There’s one topic which I never understood and I still don’t understand. I’ve always heard stories as a kid, where one person gave up their olam haba to another, or gave up a mitzvah or something for the other person to have, and this just doesn’t make sense to me. If we are supposed to be doing mitzvos and getting schar, why is it a good thing to give it up to another?
Something To Say:
From every person whose heart is giving (25:2)
Hashem told Moses to tell the Jews to set aside contributions for the Mishkan, the Tabernacle. The Midrash tells us that Moses himself did not donate anything at first – and then could not because sufficient materials had already been provided. God comforted him, saying, “Your words are dearer to Me than anything.”
Rabbi Chanoch Tzvi of Bendin asks: Why didn’t Moses give to the Mishkan? and if he had a reason not to do so, why was it a source of aggravation to him? The Rebbe explains that Moses was afraid that by giving a donation, he might complete the necessary sum and preclude someone else from giving. Moses decided not to contribute because he understood that at times giving up a mitzvah can be an even bigger source of merit than performing it. However, at the end, he saw that a miracle had occurred: The Mishkan was built with all the donations that were made, even those that had not been needed, and he was therefore distressed that he had given nothing.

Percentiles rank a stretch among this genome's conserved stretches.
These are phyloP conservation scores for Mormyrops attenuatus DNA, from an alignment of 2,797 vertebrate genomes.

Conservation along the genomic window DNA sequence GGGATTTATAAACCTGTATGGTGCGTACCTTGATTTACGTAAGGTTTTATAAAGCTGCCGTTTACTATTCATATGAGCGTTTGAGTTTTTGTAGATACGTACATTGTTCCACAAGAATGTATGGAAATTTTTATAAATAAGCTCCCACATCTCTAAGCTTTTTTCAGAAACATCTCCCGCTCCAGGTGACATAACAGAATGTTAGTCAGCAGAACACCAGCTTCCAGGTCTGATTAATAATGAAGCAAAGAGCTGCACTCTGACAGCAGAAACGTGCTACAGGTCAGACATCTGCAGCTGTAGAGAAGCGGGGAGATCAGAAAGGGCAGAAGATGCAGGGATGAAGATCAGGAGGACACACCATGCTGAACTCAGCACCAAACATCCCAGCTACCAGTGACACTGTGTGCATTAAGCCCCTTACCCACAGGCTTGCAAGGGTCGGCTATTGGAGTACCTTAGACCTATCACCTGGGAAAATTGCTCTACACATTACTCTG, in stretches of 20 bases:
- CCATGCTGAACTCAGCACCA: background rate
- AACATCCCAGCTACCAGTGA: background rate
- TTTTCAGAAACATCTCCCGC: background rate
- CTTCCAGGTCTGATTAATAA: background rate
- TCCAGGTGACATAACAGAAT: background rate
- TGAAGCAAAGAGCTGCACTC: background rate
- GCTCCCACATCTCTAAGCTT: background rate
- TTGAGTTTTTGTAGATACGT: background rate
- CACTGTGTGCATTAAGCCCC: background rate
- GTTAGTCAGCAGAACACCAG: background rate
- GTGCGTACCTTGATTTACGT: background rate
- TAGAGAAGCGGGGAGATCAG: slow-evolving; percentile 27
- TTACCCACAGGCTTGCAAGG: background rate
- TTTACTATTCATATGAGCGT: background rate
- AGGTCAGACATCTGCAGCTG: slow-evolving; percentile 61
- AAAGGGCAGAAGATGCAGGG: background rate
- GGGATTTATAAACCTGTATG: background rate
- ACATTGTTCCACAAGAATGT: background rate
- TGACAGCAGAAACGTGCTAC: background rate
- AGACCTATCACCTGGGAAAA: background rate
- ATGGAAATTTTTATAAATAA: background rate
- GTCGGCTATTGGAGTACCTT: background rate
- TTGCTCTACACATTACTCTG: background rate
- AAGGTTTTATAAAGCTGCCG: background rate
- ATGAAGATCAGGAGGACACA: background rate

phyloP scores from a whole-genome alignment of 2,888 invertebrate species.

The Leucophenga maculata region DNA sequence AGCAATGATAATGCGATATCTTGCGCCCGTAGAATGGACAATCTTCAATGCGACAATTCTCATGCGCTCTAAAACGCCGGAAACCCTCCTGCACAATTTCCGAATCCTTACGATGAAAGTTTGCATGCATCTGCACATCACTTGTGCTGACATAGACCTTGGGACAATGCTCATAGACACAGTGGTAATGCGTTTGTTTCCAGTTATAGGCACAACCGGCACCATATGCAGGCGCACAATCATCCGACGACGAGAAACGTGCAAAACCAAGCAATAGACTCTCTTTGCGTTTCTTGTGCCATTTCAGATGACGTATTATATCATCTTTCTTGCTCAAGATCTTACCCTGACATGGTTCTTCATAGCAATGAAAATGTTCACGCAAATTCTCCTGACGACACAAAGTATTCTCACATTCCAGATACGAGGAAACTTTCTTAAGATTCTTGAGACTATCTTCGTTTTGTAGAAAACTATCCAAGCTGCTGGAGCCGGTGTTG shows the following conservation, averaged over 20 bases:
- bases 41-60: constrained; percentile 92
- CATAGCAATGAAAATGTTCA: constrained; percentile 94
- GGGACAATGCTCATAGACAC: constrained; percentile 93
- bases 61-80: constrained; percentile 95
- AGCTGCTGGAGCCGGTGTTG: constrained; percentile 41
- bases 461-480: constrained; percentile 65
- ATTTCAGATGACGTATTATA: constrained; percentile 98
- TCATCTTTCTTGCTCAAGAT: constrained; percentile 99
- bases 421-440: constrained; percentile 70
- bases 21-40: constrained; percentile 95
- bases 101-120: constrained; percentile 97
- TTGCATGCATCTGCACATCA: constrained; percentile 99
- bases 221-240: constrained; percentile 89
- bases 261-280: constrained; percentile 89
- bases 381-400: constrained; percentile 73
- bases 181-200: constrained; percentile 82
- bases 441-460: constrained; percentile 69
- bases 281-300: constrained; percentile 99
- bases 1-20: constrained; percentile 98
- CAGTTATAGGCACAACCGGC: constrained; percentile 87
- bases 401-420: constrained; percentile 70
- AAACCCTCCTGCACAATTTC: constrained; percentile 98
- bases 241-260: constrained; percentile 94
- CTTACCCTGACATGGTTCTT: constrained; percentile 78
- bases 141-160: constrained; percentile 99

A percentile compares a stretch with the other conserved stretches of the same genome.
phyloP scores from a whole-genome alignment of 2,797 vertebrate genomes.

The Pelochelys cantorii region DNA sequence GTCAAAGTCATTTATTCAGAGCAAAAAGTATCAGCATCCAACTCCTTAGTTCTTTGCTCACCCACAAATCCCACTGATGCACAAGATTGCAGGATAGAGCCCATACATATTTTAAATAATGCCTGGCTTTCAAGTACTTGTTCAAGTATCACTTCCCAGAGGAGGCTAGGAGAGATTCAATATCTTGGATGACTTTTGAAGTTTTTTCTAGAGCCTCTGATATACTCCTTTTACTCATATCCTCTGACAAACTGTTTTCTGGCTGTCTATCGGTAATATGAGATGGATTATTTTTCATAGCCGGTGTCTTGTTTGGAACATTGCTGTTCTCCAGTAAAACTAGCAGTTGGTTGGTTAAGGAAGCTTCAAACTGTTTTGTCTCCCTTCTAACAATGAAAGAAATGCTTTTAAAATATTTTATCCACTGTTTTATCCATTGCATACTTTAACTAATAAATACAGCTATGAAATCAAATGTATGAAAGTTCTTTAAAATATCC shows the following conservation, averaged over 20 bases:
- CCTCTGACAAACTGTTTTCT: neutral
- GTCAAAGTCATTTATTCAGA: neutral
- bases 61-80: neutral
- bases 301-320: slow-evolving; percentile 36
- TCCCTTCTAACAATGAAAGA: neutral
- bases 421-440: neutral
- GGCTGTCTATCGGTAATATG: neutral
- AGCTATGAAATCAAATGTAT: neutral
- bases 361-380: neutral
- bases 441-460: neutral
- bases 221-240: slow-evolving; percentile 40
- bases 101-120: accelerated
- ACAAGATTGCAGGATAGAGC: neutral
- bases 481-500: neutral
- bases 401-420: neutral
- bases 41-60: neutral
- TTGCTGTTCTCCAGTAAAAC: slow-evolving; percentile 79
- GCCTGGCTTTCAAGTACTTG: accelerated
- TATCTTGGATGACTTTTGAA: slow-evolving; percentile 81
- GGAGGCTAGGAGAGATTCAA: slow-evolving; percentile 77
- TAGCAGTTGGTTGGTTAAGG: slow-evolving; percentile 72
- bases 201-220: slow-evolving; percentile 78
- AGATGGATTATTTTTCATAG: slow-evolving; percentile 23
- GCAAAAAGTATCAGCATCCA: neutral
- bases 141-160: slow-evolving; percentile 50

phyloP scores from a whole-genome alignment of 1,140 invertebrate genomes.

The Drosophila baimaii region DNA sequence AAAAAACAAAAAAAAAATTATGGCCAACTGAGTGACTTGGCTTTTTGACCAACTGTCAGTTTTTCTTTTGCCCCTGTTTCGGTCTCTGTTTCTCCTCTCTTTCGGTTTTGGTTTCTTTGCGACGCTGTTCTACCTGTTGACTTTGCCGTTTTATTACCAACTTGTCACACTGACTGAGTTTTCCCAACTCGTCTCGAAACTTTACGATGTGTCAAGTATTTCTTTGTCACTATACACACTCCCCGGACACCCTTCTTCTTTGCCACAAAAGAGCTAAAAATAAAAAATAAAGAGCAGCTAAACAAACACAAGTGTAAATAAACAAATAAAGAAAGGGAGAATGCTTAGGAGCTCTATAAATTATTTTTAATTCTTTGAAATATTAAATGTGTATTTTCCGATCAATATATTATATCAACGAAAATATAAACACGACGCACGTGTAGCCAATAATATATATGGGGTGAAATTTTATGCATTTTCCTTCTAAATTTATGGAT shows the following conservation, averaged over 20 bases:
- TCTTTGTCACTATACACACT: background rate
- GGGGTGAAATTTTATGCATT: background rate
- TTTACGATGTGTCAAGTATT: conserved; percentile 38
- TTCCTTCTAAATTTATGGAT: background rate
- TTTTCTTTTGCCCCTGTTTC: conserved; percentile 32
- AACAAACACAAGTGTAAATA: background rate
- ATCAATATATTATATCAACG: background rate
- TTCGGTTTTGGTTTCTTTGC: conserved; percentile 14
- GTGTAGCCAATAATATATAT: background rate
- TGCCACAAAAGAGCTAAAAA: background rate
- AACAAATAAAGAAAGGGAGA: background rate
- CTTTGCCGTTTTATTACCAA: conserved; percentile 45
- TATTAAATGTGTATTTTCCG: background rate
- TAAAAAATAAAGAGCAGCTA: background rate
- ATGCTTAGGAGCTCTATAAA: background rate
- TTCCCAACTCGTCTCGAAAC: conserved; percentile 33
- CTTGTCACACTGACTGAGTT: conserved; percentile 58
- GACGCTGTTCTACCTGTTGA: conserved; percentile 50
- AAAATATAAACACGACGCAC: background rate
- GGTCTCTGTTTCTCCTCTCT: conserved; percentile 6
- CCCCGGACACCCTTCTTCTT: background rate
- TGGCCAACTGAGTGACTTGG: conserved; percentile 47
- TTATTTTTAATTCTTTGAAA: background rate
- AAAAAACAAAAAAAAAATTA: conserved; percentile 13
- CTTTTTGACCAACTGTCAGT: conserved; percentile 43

Now doesn’t this go against Zerizus, to do a mitzvah right away? I guess it really is a good thing to give up on mitzvos, but they just don’t tell children that, because then you would give up a mitzvah out of laziness and not for the right reason. Although here Moshe lost out by giving up the mitzvah. Since at the end Hashem made it possible for everyone's contributions to fit, and Moshe hadn’t gave anything, had he gave it would have fit.